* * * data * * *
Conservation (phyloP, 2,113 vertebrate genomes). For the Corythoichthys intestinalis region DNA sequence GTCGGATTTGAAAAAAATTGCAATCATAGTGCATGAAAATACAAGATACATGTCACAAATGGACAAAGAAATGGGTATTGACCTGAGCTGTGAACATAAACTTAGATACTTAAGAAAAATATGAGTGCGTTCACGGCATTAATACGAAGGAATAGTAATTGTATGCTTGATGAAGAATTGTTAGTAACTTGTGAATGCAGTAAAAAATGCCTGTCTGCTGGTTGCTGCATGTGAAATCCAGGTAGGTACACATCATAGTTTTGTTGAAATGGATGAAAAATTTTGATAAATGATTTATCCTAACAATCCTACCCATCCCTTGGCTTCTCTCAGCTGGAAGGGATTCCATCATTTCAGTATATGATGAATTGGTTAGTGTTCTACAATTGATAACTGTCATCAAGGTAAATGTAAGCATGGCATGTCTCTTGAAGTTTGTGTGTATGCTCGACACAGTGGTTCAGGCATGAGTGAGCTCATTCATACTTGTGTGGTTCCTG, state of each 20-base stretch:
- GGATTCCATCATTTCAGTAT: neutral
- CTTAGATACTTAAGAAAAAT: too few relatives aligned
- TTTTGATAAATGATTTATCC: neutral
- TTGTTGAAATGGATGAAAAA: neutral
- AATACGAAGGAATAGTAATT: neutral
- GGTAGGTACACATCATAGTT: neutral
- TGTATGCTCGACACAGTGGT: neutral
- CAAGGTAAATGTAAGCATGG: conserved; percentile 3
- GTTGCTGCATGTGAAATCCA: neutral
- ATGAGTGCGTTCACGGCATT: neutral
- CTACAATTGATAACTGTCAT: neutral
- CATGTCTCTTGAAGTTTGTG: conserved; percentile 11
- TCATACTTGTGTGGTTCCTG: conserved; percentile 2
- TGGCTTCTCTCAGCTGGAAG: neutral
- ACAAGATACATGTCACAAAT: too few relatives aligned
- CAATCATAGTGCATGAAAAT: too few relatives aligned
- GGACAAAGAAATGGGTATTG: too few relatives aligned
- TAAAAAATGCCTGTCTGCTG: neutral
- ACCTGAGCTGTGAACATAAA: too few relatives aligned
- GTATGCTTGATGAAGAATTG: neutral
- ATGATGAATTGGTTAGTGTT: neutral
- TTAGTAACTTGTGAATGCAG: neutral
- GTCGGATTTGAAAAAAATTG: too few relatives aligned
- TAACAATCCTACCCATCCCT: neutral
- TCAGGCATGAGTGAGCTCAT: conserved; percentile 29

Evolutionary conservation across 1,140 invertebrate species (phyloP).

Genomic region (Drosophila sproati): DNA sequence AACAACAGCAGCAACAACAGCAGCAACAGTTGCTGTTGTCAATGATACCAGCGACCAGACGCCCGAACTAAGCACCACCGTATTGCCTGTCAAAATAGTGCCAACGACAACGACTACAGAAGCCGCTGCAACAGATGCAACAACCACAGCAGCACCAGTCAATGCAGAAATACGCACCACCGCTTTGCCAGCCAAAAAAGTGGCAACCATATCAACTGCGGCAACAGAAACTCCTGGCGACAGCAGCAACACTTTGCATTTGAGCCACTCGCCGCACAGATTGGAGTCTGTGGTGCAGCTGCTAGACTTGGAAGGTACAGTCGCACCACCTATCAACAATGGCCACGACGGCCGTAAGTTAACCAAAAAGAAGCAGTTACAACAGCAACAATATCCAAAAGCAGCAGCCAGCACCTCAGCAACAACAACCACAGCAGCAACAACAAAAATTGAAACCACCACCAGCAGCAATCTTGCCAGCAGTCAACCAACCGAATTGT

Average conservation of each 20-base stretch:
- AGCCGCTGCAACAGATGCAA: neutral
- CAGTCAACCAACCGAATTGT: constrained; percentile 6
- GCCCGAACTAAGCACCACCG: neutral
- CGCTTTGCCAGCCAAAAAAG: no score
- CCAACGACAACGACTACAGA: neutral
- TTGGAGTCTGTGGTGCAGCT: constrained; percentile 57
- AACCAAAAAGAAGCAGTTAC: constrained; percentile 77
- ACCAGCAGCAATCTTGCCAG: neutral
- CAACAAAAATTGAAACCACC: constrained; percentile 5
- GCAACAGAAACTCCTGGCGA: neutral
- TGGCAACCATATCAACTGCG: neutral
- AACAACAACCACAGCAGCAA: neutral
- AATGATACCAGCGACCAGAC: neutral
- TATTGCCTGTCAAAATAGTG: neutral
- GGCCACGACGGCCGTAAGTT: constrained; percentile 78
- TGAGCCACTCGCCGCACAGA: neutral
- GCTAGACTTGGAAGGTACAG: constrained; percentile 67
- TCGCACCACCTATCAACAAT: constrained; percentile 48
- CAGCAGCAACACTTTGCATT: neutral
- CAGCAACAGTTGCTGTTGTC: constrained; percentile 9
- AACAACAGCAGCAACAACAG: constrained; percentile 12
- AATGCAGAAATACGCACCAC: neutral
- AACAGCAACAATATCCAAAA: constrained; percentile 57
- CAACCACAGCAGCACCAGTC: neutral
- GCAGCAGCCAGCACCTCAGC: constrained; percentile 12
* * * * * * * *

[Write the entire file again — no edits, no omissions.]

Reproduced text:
Conservation (phyloP, 2,113 vertebrate genomes). For the Corythoichthys intestinalis region DNA sequence GTCGGATTTGAAAAAAATTGCAATCATAGTGCATGAAAATACAAGATACATGTCACAAATGGACAAAGAAATGGGTATTGACCTGAGCTGTGAACATAAACTTAGATACTTAAGAAAAATATGAGTGCGTTCACGGCATTAATACGAAGGAATAGTAATTGTATGCTTGATGAAGAATTGTTAGTAACTTGTGAATGCAGTAAAAAATGCCTGTCTGCTGGTTGCTGCATGTGAAATCCAGGTAGGTACACATCATAGTTTTGTTGAAATGGATGAAAAATTTTGATAAATGATTTATCCTAACAATCCTACCCATCCCTTGGCTTCTCTCAGCTGGAAGGGATTCCATCATTTCAGTATATGATGAATTGGTTAGTGTTCTACAATTGATAACTGTCATCAAGGTAAATGTAAGCATGGCATGTCTCTTGAAGTTTGTGTGTATGCTCGACACAGTGGTTCAGGCATGAGTGAGCTCATTCATACTTGTGTGGTTCCTG, state of each 20-base stretch:
- GGATTCCATCATTTCAGTAT: neutral
- CTTAGATACTTAAGAAAAAT: too few relatives aligned
- TTTTGATAAATGATTTATCC: neutral
- TTGTTGAAATGGATGAAAAA: neutral
- AATACGAAGGAATAGTAATT: neutral
- GGTAGGTACACATCATAGTT: neutral
- TGTATGCTCGACACAGTGGT: neutral
- CAAGGTAAATGTAAGCATGG: conserved; percentile 3
- GTTGCTGCATGTGAAATCCA: neutral
- ATGAGTGCGTTCACGGCATT: neutral
- CTACAATTGATAACTGTCAT: neutral
- CATGTCTCTTGAAGTTTGTG: conserved; percentile 11
- TCATACTTGTGTGGTTCCTG: conserved; percentile 2
- TGGCTTCTCTCAGCTGGAAG: neutral
- ACAAGATACATGTCACAAAT: too few relatives aligned
- CAATCATAGTGCATGAAAAT: too few relatives aligned
- GGACAAAGAAATGGGTATTG: too few relatives aligned
- TAAAAAATGCCTGTCTGCTG: neutral
- ACCTGAGCTGTGAACATAAA: too few relatives aligned
- GTATGCTTGATGAAGAATTG: neutral
- ATGATGAATTGGTTAGTGTT: neutral
- TTAGTAACTTGTGAATGCAG: neutral
- GTCGGATTTGAAAAAAATTG: too few relatives aligned
- TAACAATCCTACCCATCCCT: neutral
- TCAGGCATGAGTGAGCTCAT: conserved; percentile 29

Evolutionary conservation across 1,140 invertebrate species (phyloP).

Genomic region (Drosophila sproati): DNA sequence AACAACAGCAGCAACAACAGCAGCAACAGTTGCTGTTGTCAATGATACCAGCGACCAGACGCCCGAACTAAGCACCACCGTATTGCCTGTCAAAATAGTGCCAACGACAACGACTACAGAAGCCGCTGCAACAGATGCAACAACCACAGCAGCACCAGTCAATGCAGAAATACGCACCACCGCTTTGCCAGCCAAAAAAGTGGCAACCATATCAACTGCGGCAACAGAAACTCCTGGCGACAGCAGCAACACTTTGCATTTGAGCCACTCGCCGCACAGATTGGAGTCTGTGGTGCAGCTGCTAGACTTGGAAGGTACAGTCGCACCACCTATCAACAATGGCCACGACGGCCGTAAGTTAACCAAAAAGAAGCAGTTACAACAGCAACAATATCCAAAAGCAGCAGCCAGCACCTCAGCAACAACAACCACAGCAGCAACAACAAAAATTGAAACCACCACCAGCAGCAATCTTGCCAGCAGTCAACCAACCGAATTGT

Average conservation of each 20-base stretch:
- AGCCGCTGCAACAGATGCAA: neutral
- CAGTCAACCAACCGAATTGT: constrained; percentile 6
- GCCCGAACTAAGCACCACCG: neutral
- CGCTTTGCCAGCCAAAAAAG: no score
- CCAACGACAACGACTACAGA: neutral
- TTGGAGTCTGTGGTGCAGCT: constrained; percentile 57
- AACCAAAAAGAAGCAGTTAC: constrained; percentile 77
- ACCAGCAGCAATCTTGCCAG: neutral
- CAACAAAAATTGAAACCACC: constrained; percentile 5
- GCAACAGAAACTCCTGGCGA: neutral
- TGGCAACCATATCAACTGCG: neutral
- AACAACAACCACAGCAGCAA: neutral
- AATGATACCAGCGACCAGAC: neutral
- TATTGCCTGTCAAAATAGTG: neutral
- GGCCACGACGGCCGTAAGTT: constrained; percentile 78
- TGAGCCACTCGCCGCACAGA: neutral
- GCTAGACTTGGAAGGTACAG: constrained; percentile 67
- TCGCACCACCTATCAACAAT: constrained; percentile 48
- CAGCAGCAACACTTTGCATT: neutral
- CAGCAACAGTTGCTGTTGTC: constrained; percentile 9
- AACAACAGCAGCAACAACAG: constrained; percentile 12
- AATGCAGAAATACGCACCAC: neutral
- AACAGCAACAATATCCAAAA: constrained; percentile 57
- CAACCACAGCAGCACCAGTC: neutral
- GCAGCAGCCAGCACCTCAGC: constrained; percentile 12